Modems: Run It on the Host

VoicenData Bureau
New Update

Moore’s Law states that the speed of a general-purpose processor doubles

every 18 months.


While the processor manufacturers compete with each other to meet this

challenge, PC manufacturers face an interesting problem. How do they convince

the end customer to buy a PC with a much higher speed? After all, if the needs

are limited to Internet access, the 1 GHz machines are more than enough.

The only way to upgrade the customer is by offering applications that require

higher processor bandwidth.

In order to attract new customers to buy high-end PCs and motivate the

existing customers to upgrade, PC manufacturers are forced to bundle more and

more applications at attractive price points.


PCs as Host Systems

Modems, for instance, typically require a very strong DSP or need hard-wired

signal processing ASIC blocks. With the significant advances happening in

semiconductor technology, it is now possible to have highly cost-effective

systems-on-chip (SoCs) offering very complex functionalities. Typically, the

system that needed an entire board with discrete components five years ago, can

now be integrated onto a single chip. Typically, the power consumed by the chip

and the chip cost are the significant differentiators.

The other approach that’s now gaining momentum is host computing. This

approach involves running the applications in a soft form on the CPU itself. Of

course, some minimal hardware support may be unavoidable. The approach relies on

the fact that most of the bandwidth on a general-purpose processor used in a PC

remains unused most of the time. If a PC is typically used for Internet

browsing, e-mails and documentation, more than 50 percent of the CPU bandwidth

should be idle on a 1GHz CPU. The amount of idle bandwidth only increases as the

processor speed increases.

Gone are the days when one would buy a bulky modem card along with the PC.

The modem cards are much smaller and sleeker now. For MIPS-intensive modems,

such as the 33.4 kbps V.34, the typical approach earlier was to implement the

entire data pump on a platform with DSP and RISC cores, complemented by hardware

accelerator blocks. Only the higher layers would run on the PC. The typical

approach now is to avoid any DSP or RISC processor and hardware accelerators

completely, and run the entire modem on the host CPU itself. Of course, the

analog circuitry needed to interface to the telephone line needs to be there in

either case.


Cost Benefit for Modem Manufacturers

Modem manufacturers typically use popular RISC processors, such as ARM. The

common business model in such cases is to pay royalties per use of the core. By

avoiding the RISC processor completely, the modem manufacturer is significantly

saving on the cost of the modem, some amount of which can be passed on to the

consumer. Further cost saving results since the hardware requirement reduces to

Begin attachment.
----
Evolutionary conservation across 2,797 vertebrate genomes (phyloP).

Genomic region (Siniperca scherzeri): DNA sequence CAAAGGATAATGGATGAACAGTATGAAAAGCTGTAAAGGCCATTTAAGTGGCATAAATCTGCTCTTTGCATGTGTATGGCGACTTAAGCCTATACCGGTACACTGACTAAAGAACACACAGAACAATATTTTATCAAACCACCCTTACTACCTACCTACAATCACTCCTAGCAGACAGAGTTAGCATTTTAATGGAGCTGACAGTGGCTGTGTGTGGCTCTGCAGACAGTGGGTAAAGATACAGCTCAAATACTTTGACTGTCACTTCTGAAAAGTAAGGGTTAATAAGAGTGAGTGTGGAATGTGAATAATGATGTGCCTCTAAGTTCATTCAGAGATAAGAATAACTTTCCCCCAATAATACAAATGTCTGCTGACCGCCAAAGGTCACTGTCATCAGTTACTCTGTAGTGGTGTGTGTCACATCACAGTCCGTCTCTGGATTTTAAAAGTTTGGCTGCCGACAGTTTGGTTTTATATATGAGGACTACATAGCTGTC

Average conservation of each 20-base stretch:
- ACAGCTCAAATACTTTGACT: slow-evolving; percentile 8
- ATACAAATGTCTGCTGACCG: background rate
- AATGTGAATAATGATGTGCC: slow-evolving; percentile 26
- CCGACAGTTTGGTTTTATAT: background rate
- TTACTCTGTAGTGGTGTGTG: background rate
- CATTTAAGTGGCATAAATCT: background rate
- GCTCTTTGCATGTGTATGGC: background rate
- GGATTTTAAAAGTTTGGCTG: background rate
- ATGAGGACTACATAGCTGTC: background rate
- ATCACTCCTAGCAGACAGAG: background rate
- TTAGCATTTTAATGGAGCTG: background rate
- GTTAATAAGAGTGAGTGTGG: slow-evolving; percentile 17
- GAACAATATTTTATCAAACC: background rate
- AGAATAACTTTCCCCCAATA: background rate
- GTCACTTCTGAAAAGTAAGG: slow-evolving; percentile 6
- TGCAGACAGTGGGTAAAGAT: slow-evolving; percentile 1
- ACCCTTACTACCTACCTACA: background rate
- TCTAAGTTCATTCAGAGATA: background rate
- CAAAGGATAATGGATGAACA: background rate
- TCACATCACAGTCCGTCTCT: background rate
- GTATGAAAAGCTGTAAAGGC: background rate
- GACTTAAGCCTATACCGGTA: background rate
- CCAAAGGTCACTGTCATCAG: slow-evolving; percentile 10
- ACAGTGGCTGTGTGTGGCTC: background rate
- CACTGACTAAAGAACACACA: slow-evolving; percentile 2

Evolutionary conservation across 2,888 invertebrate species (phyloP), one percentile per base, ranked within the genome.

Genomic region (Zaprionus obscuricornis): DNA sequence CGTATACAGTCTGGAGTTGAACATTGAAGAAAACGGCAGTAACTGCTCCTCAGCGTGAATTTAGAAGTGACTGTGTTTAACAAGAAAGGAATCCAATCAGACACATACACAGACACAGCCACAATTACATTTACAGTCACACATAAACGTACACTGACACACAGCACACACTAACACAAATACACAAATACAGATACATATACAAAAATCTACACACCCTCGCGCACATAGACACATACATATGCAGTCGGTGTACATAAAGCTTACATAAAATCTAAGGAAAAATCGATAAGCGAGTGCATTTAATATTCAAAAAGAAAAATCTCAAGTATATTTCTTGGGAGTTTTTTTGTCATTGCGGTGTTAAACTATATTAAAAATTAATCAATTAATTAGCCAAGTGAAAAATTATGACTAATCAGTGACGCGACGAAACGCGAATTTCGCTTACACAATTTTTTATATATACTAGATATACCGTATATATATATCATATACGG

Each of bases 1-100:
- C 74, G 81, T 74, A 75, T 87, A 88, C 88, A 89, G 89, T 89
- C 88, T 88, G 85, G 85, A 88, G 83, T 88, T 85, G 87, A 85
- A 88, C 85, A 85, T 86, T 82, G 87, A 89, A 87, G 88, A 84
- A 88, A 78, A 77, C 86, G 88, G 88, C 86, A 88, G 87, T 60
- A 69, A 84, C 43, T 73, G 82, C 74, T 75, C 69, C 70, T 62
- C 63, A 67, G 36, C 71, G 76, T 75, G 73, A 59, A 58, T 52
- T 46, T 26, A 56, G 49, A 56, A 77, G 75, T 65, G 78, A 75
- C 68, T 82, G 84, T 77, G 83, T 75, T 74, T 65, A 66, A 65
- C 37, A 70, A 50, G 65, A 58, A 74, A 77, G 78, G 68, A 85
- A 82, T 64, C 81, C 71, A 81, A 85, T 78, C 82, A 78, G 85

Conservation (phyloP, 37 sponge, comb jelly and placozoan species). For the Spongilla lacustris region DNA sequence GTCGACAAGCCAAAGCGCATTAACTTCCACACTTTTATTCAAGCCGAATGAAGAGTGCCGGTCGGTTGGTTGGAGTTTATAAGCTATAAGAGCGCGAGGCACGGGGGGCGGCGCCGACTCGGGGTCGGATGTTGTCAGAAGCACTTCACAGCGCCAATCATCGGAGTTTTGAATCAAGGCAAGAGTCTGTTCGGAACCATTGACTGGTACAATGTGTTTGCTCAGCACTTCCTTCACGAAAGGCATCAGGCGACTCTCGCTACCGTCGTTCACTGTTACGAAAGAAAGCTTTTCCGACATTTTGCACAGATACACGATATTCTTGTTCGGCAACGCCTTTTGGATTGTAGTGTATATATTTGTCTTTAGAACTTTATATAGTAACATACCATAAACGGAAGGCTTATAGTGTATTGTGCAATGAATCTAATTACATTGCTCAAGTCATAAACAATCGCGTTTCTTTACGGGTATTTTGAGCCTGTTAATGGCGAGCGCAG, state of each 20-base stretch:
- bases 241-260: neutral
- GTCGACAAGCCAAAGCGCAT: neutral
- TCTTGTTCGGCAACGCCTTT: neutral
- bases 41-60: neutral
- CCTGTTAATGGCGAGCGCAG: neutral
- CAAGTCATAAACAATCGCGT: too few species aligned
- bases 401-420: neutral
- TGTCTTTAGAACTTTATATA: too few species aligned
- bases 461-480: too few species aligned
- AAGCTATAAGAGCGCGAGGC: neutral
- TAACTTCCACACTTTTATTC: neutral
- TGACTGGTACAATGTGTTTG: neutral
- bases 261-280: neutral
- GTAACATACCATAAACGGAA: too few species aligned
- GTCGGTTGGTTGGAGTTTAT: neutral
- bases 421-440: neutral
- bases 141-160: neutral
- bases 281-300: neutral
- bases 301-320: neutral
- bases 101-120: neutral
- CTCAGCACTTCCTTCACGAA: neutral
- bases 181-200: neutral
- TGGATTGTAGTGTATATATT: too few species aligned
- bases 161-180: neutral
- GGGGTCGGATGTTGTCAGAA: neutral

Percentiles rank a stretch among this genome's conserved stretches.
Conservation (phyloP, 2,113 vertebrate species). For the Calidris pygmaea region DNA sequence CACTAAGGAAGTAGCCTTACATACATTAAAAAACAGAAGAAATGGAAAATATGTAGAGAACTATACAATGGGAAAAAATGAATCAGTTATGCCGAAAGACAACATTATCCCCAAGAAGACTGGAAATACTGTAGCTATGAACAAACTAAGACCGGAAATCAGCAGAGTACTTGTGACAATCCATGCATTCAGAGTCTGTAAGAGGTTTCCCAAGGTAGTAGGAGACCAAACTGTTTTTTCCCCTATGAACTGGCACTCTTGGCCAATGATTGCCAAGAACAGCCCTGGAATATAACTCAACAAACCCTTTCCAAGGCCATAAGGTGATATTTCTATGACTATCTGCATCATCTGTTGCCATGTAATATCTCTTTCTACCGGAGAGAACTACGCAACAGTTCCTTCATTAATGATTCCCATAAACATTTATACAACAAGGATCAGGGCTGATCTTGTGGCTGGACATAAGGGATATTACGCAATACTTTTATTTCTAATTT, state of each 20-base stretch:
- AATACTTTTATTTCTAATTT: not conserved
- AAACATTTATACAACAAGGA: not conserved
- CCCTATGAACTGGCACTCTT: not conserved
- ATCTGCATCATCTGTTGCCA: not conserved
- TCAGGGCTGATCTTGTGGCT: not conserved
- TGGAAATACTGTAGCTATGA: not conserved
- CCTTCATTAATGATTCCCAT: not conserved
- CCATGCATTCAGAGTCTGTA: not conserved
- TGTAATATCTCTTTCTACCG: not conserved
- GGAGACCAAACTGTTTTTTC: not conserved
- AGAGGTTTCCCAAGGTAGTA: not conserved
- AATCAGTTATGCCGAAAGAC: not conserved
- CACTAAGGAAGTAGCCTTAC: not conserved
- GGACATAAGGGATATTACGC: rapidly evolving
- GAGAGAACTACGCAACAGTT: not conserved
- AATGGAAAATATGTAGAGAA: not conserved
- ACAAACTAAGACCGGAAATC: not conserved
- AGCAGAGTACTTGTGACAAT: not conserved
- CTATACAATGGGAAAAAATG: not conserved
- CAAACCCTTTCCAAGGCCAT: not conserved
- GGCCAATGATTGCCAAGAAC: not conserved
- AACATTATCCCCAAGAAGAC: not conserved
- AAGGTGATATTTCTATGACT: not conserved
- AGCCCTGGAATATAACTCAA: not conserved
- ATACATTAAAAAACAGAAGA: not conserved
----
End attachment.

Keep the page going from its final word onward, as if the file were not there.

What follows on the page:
the minimum essential. The end user now not only has a fancy new processor-based

PC, but is also able to save cost on peripherals like modem and exploit the

processor bandwidth efficiently.


ADSL Modem design with entire

modem as peripheral device


CPU with Applications and ATM



CPU with Applications and ATM Stack


CPU with Applications and ATM Stack


Telephone Line


ADSL Modem with entire modem

running on the host


CPU with Applications and ATM



CPU with Applications and ATM Stack


CPU with Applications and ATM Stack


Telephone Line

In order to differentiate the class of modems that run on general- purpose

CPU instead of the conventional embedded hardware modems, these are referred to

as host modems.


The Host System Advantage

The definition of a host-based system may be extended to cover even embedded

devices. In case of an embedded device, the host processor is typically the RISC

processor (e.g., StrongARM or Xscale) that controls the embedded device.

Let us consider the example of an embedded device. With the increasing

demands on wireless connectivity, it is useful to examine a present day pocket

PC. It is a notebook-sized device that needs to be carried around, hence is not

heavy. It, typically, has a high-end RISC core and a lot of hardware accessories

for voice band connection, wireless LAN, etc. These are typically peripherals

that can be attached. They do not form permanent features of the pocket PC,

since they not only contribute to the weight but also eat away the battery

power. For such mobile devices, miniaturization (for ease in transporting) and

long battery life are key design considerations. Both these requirements are

addressed by running significant or entire portion of the peripheral software on

the host RISC processor itself.

The power saving due to host-based systems is illustrated easily. The

following data points are from Intel Corp. The power consumption in mobile units

increased from 17 Watts during 1996 to 18.7 Watts during 1997. With addition of

mobile processors, increasing bus speeds, DVD players, etc, battery requirements

can only go up further. One of the most significant power drains in notebook